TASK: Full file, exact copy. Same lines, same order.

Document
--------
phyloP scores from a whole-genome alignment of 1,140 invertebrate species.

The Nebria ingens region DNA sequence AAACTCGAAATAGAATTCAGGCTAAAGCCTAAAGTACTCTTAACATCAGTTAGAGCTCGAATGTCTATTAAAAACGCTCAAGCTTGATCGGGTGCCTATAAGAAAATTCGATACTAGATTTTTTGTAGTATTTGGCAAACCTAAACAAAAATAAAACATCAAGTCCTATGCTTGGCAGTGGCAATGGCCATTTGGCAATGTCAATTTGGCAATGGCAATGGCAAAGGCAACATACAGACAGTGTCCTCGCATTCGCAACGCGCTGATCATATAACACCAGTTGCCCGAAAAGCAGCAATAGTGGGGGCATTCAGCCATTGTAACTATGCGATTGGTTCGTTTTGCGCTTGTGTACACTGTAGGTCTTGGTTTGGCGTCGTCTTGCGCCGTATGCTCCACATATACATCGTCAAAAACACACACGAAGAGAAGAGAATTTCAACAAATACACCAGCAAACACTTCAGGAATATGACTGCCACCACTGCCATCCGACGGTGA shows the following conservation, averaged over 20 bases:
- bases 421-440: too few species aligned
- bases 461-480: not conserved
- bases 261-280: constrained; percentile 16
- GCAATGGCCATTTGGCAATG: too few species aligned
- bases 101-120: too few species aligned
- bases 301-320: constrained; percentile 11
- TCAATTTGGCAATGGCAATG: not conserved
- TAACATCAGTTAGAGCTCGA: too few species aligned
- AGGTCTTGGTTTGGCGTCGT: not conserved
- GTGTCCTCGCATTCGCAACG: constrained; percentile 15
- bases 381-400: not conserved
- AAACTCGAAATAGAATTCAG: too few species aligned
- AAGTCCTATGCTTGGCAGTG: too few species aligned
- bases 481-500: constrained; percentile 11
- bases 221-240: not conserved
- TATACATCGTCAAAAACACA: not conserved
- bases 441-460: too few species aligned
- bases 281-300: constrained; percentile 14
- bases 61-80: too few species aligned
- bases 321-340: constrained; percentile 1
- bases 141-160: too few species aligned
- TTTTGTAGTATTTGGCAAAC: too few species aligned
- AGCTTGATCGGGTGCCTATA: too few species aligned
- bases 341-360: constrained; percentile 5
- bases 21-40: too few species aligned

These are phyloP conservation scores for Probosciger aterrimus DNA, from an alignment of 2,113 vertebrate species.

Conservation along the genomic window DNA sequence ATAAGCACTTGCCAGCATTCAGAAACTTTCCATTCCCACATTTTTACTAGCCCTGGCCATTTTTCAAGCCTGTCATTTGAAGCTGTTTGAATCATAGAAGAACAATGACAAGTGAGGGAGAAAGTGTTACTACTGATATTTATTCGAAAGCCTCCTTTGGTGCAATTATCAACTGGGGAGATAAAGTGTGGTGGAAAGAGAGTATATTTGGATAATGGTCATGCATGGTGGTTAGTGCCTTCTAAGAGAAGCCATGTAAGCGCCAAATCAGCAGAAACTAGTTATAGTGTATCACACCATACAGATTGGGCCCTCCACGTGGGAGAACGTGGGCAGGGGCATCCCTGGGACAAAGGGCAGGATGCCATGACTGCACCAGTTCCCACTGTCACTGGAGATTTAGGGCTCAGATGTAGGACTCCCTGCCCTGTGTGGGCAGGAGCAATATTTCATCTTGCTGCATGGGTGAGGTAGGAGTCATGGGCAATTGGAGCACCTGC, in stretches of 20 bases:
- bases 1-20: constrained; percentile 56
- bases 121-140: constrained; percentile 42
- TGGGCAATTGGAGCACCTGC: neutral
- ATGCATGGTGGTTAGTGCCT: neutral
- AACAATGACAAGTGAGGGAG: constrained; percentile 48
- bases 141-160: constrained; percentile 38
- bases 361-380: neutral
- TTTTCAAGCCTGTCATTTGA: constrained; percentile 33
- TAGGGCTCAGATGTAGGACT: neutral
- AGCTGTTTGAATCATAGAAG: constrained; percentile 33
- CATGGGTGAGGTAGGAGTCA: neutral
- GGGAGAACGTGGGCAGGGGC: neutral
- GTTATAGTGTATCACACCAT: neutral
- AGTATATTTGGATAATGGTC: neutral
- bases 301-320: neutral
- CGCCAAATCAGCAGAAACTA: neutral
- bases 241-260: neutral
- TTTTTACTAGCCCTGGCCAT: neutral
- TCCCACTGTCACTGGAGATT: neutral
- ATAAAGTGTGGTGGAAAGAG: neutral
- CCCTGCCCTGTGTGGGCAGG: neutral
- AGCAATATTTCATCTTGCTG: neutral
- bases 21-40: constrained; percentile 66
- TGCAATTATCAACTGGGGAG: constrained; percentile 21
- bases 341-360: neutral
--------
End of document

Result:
phyloP scores from a whole-genome alignment of 1,140 invertebrate species.

The Nebria ingens region DNA sequence AAACTCGAAATAGAATTCAGGCTAAAGCCTAAAGTACTCTTAACATCAGTTAGAGCTCGAATGTCTATTAAAAACGCTCAAGCTTGATCGGGTGCCTATAAGAAAATTCGATACTAGATTTTTTGTAGTATTTGGCAAACCTAAACAAAAATAAAACATCAAGTCCTATGCTTGGCAGTGGCAATGGCCATTTGGCAATGTCAATTTGGCAATGGCAATGGCAAAGGCAACATACAGACAGTGTCCTCGCATTCGCAACGCGCTGATCATATAACACCAGTTGCCCGAAAAGCAGCAATAGTGGGGGCATTCAGCCATTGTAACTATGCGATTGGTTCGTTTTGCGCTTGTGTACACTGTAGGTCTTGGTTTGGCGTCGTCTTGCGCCGTATGCTCCACATATACATCGTCAAAAACACACACGAAGAGAAGAGAATTTCAACAAATACACCAGCAAACACTTCAGGAATATGACTGCCACCACTGCCATCCGACGGTGA shows the following conservation, averaged over 20 bases:
- bases 421-440: too few species aligned
- bases 461-480: not conserved
- bases 261-280: constrained; percentile 16
- GCAATGGCCATTTGGCAATG: too few species aligned
- bases 101-120: too few species aligned
- bases 301-320: constrained; percentile 11
- TCAATTTGGCAATGGCAATG: not conserved
- TAACATCAGTTAGAGCTCGA: too few species aligned
- AGGTCTTGGTTTGGCGTCGT: not conserved
- GTGTCCTCGCATTCGCAACG: constrained; percentile 15
- bases 381-400: not conserved
- AAACTCGAAATAGAATTCAG: too few species aligned
- AAGTCCTATGCTTGGCAGTG: too few species aligned
- bases 481-500: constrained; percentile 11
- bases 221-240: not conserved
- TATACATCGTCAAAAACACA: not conserved
- bases 441-460: too few species aligned
- bases 281-300: constrained; percentile 14
- bases 61-80: too few species aligned
- bases 321-340: constrained; percentile 1
- bases 141-160: too few species aligned
- TTTTGTAGTATTTGGCAAAC: too few species aligned
- AGCTTGATCGGGTGCCTATA: too few species aligned
- bases 341-360: constrained; percentile 5
- bases 21-40: too few species aligned

These are phyloP conservation scores for Probosciger aterrimus DNA, from an alignment of 2,113 vertebrate species.

Conservation along the genomic window DNA sequence ATAAGCACTTGCCAGCATTCAGAAACTTTCCATTCCCACATTTTTACTAGCCCTGGCCATTTTTCAAGCCTGTCATTTGAAGCTGTTTGAATCATAGAAGAACAATGACAAGTGAGGGAGAAAGTGTTACTACTGATATTTATTCGAAAGCCTCCTTTGGTGCAATTATCAACTGGGGAGATAAAGTGTGGTGGAAAGAGAGTATATTTGGATAATGGTCATGCATGGTGGTTAGTGCCTTCTAAGAGAAGCCATGTAAGCGCCAAATCAGCAGAAACTAGTTATAGTGTATCACACCATACAGATTGGGCCCTCCACGTGGGAGAACGTGGGCAGGGGCATCCCTGGGACAAAGGGCAGGATGCCATGACTGCACCAGTTCCCACTGTCACTGGAGATTTAGGGCTCAGATGTAGGACTCCCTGCCCTGTGTGGGCAGGAGCAATATTTCATCTTGCTGCATGGGTGAGGTAGGAGTCATGGGCAATTGGAGCACCTGC, in stretches of 20 bases:
- bases 1-20: constrained; percentile 56
- bases 121-140: constrained; percentile 42
- TGGGCAATTGGAGCACCTGC: neutral
- ATGCATGGTGGTTAGTGCCT: neutral
- AACAATGACAAGTGAGGGAG: constrained; percentile 48
- bases 141-160: constrained; percentile 38
- bases 361-380: neutral
- TTTTCAAGCCTGTCATTTGA: constrained; percentile 33
- TAGGGCTCAGATGTAGGACT: neutral
- AGCTGTTTGAATCATAGAAG: constrained; percentile 33
- CATGGGTGAGGTAGGAGTCA: neutral
- GGGAGAACGTGGGCAGGGGC: neutral
- GTTATAGTGTATCACACCAT: neutral
- AGTATATTTGGATAATGGTC: neutral
- bases 301-320: neutral
- CGCCAAATCAGCAGAAACTA: neutral
- bases 241-260: neutral
- TTTTTACTAGCCCTGGCCAT: neutral
- TCCCACTGTCACTGGAGATT: neutral
- ATAAAGTGTGGTGGAAAGAG: neutral
- CCCTGCCCTGTGTGGGCAGG: neutral
- AGCAATATTTCATCTTGCTG: neutral
- bases 21-40: constrained; percentile 66
- TGCAATTATCAACTGGGGAG: constrained; percentile 21
- bases 341-360: neutral